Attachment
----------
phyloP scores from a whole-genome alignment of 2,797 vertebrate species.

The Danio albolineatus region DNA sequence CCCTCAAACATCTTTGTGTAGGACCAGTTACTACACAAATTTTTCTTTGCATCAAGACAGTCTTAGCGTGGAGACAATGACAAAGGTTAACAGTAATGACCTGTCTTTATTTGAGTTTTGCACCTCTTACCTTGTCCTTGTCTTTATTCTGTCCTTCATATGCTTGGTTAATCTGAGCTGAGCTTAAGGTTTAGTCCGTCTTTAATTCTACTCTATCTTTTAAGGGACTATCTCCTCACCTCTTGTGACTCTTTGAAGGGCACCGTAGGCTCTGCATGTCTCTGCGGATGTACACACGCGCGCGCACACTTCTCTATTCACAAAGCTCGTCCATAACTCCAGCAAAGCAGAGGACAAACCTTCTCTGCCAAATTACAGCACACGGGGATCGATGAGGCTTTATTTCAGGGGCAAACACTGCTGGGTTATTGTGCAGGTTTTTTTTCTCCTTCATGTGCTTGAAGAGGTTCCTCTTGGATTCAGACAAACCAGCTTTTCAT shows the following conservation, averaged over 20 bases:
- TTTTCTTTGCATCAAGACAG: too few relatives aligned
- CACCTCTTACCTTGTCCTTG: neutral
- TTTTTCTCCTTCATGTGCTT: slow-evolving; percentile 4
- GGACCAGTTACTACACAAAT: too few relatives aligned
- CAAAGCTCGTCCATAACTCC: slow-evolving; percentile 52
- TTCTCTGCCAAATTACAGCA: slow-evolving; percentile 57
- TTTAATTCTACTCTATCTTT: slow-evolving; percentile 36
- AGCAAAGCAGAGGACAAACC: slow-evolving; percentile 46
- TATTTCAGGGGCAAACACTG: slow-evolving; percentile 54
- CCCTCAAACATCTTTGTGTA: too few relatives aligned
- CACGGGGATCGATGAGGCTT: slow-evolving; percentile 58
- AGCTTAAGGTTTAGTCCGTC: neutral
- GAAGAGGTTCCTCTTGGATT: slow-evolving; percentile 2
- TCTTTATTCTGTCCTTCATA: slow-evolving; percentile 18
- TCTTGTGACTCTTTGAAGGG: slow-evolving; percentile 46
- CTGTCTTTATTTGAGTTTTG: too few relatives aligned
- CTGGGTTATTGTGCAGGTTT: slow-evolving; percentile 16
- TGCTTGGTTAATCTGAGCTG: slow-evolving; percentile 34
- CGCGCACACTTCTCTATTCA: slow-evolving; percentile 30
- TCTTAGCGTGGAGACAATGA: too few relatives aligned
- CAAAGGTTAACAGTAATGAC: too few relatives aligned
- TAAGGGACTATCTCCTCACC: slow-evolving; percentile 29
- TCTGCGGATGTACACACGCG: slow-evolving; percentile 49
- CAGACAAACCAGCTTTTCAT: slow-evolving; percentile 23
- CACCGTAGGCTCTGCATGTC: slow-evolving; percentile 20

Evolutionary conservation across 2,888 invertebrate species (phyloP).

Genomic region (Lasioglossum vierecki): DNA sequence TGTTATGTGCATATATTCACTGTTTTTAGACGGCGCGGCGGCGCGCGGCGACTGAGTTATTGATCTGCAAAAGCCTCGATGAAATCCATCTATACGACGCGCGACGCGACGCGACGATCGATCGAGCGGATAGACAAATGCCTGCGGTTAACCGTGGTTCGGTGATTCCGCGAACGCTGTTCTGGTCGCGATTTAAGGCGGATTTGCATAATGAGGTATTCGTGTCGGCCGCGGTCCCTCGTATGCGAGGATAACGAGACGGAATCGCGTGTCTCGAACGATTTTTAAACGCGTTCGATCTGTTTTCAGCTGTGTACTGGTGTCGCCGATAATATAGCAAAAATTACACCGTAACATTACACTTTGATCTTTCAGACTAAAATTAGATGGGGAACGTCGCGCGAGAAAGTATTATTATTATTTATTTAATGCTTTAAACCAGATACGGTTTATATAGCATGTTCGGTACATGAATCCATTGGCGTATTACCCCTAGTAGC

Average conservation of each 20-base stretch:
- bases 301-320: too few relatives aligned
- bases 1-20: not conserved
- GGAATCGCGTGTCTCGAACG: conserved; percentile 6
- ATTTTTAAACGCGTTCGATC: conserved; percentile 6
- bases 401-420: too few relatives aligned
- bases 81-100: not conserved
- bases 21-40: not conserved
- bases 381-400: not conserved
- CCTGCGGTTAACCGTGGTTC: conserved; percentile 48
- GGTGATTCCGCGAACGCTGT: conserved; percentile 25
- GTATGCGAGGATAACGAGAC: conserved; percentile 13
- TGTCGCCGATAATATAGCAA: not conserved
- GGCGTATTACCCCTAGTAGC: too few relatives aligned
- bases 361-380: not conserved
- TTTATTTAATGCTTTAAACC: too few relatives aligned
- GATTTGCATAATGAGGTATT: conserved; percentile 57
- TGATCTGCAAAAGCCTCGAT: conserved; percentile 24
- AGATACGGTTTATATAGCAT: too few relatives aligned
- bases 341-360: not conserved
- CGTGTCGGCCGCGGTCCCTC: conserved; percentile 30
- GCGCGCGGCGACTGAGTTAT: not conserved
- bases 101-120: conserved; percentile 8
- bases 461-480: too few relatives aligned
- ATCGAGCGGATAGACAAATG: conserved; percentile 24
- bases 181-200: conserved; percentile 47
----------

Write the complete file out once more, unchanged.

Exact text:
phyloP scores from a whole-genome alignment of 2,797 vertebrate species.

The Danio albolineatus region DNA sequence CCCTCAAACATCTTTGTGTAGGACCAGTTACTACACAAATTTTTCTTTGCATCAAGACAGTCTTAGCGTGGAGACAATGACAAAGGTTAACAGTAATGACCTGTCTTTATTTGAGTTTTGCACCTCTTACCTTGTCCTTGTCTTTATTCTGTCCTTCATATGCTTGGTTAATCTGAGCTGAGCTTAAGGTTTAGTCCGTCTTTAATTCTACTCTATCTTTTAAGGGACTATCTCCTCACCTCTTGTGACTCTTTGAAGGGCACCGTAGGCTCTGCATGTCTCTGCGGATGTACACACGCGCGCGCACACTTCTCTATTCACAAAGCTCGTCCATAACTCCAGCAAAGCAGAGGACAAACCTTCTCTGCCAAATTACAGCACACGGGGATCGATGAGGCTTTATTTCAGGGGCAAACACTGCTGGGTTATTGTGCAGGTTTTTTTTCTCCTTCATGTGCTTGAAGAGGTTCCTCTTGGATTCAGACAAACCAGCTTTTCAT shows the following conservation, averaged over 20 bases:
- TTTTCTTTGCATCAAGACAG: too few relatives aligned
- CACCTCTTACCTTGTCCTTG: neutral
- TTTTTCTCCTTCATGTGCTT: slow-evolving; percentile 4
- GGACCAGTTACTACACAAAT: too few relatives aligned
- CAAAGCTCGTCCATAACTCC: slow-evolving; percentile 52
- TTCTCTGCCAAATTACAGCA: slow-evolving; percentile 57
- TTTAATTCTACTCTATCTTT: slow-evolving; percentile 36
- AGCAAAGCAGAGGACAAACC: slow-evolving; percentile 46
- TATTTCAGGGGCAAACACTG: slow-evolving; percentile 54
- CCCTCAAACATCTTTGTGTA: too few relatives aligned
- CACGGGGATCGATGAGGCTT: slow-evolving; percentile 58
- AGCTTAAGGTTTAGTCCGTC: neutral
- GAAGAGGTTCCTCTTGGATT: slow-evolving; percentile 2
- TCTTTATTCTGTCCTTCATA: slow-evolving; percentile 18
- TCTTGTGACTCTTTGAAGGG: slow-evolving; percentile 46
- CTGTCTTTATTTGAGTTTTG: too few relatives aligned
- CTGGGTTATTGTGCAGGTTT: slow-evolving; percentile 16
- TGCTTGGTTAATCTGAGCTG: slow-evolving; percentile 34
- CGCGCACACTTCTCTATTCA: slow-evolving; percentile 30
- TCTTAGCGTGGAGACAATGA: too few relatives aligned
- CAAAGGTTAACAGTAATGAC: too few relatives aligned
- TAAGGGACTATCTCCTCACC: slow-evolving; percentile 29
- TCTGCGGATGTACACACGCG: slow-evolving; percentile 49
- CAGACAAACCAGCTTTTCAT: slow-evolving; percentile 23
- CACCGTAGGCTCTGCATGTC: slow-evolving; percentile 20

Evolutionary conservation across 2,888 invertebrate species (phyloP).

Genomic region (Lasioglossum vierecki): DNA sequence TGTTATGTGCATATATTCACTGTTTTTAGACGGCGCGGCGGCGCGCGGCGACTGAGTTATTGATCTGCAAAAGCCTCGATGAAATCCATCTATACGACGCGCGACGCGACGCGACGATCGATCGAGCGGATAGACAAATGCCTGCGGTTAACCGTGGTTCGGTGATTCCGCGAACGCTGTTCTGGTCGCGATTTAAGGCGGATTTGCATAATGAGGTATTCGTGTCGGCCGCGGTCCCTCGTATGCGAGGATAACGAGACGGAATCGCGTGTCTCGAACGATTTTTAAACGCGTTCGATCTGTTTTCAGCTGTGTACTGGTGTCGCCGATAATATAGCAAAAATTACACCGTAACATTACACTTTGATCTTTCAGACTAAAATTAGATGGGGAACGTCGCGCGAGAAAGTATTATTATTATTTATTTAATGCTTTAAACCAGATACGGTTTATATAGCATGTTCGGTACATGAATCCATTGGCGTATTACCCCTAGTAGC

Average conservation of each 20-base stretch:
- bases 301-320: too few relatives aligned
- bases 1-20: not conserved
- GGAATCGCGTGTCTCGAACG: conserved; percentile 6
- ATTTTTAAACGCGTTCGATC: conserved; percentile 6
- bases 401-420: too few relatives aligned
- bases 81-100: not conserved
- bases 21-40: not conserved
- bases 381-400: not conserved
- CCTGCGGTTAACCGTGGTTC: conserved; percentile 48
- GGTGATTCCGCGAACGCTGT: conserved; percentile 25
- GTATGCGAGGATAACGAGAC: conserved; percentile 13
- TGTCGCCGATAATATAGCAA: not conserved
- GGCGTATTACCCCTAGTAGC: too few relatives aligned
- bases 361-380: not conserved
- TTTATTTAATGCTTTAAACC: too few relatives aligned
- GATTTGCATAATGAGGTATT: conserved; percentile 57
- TGATCTGCAAAAGCCTCGAT: conserved; percentile 24
- AGATACGGTTTATATAGCAT: too few relatives aligned
- bases 341-360: not conserved
- CGTGTCGGCCGCGGTCCCTC: conserved; percentile 30
- GCGCGCGGCGACTGAGTTAT: not conserved
- bases 101-120: conserved; percentile 8
- bases 461-480: too few relatives aligned
- ATCGAGCGGATAGACAAATG: conserved; percentile 24
- bases 181-200: conserved; percentile 47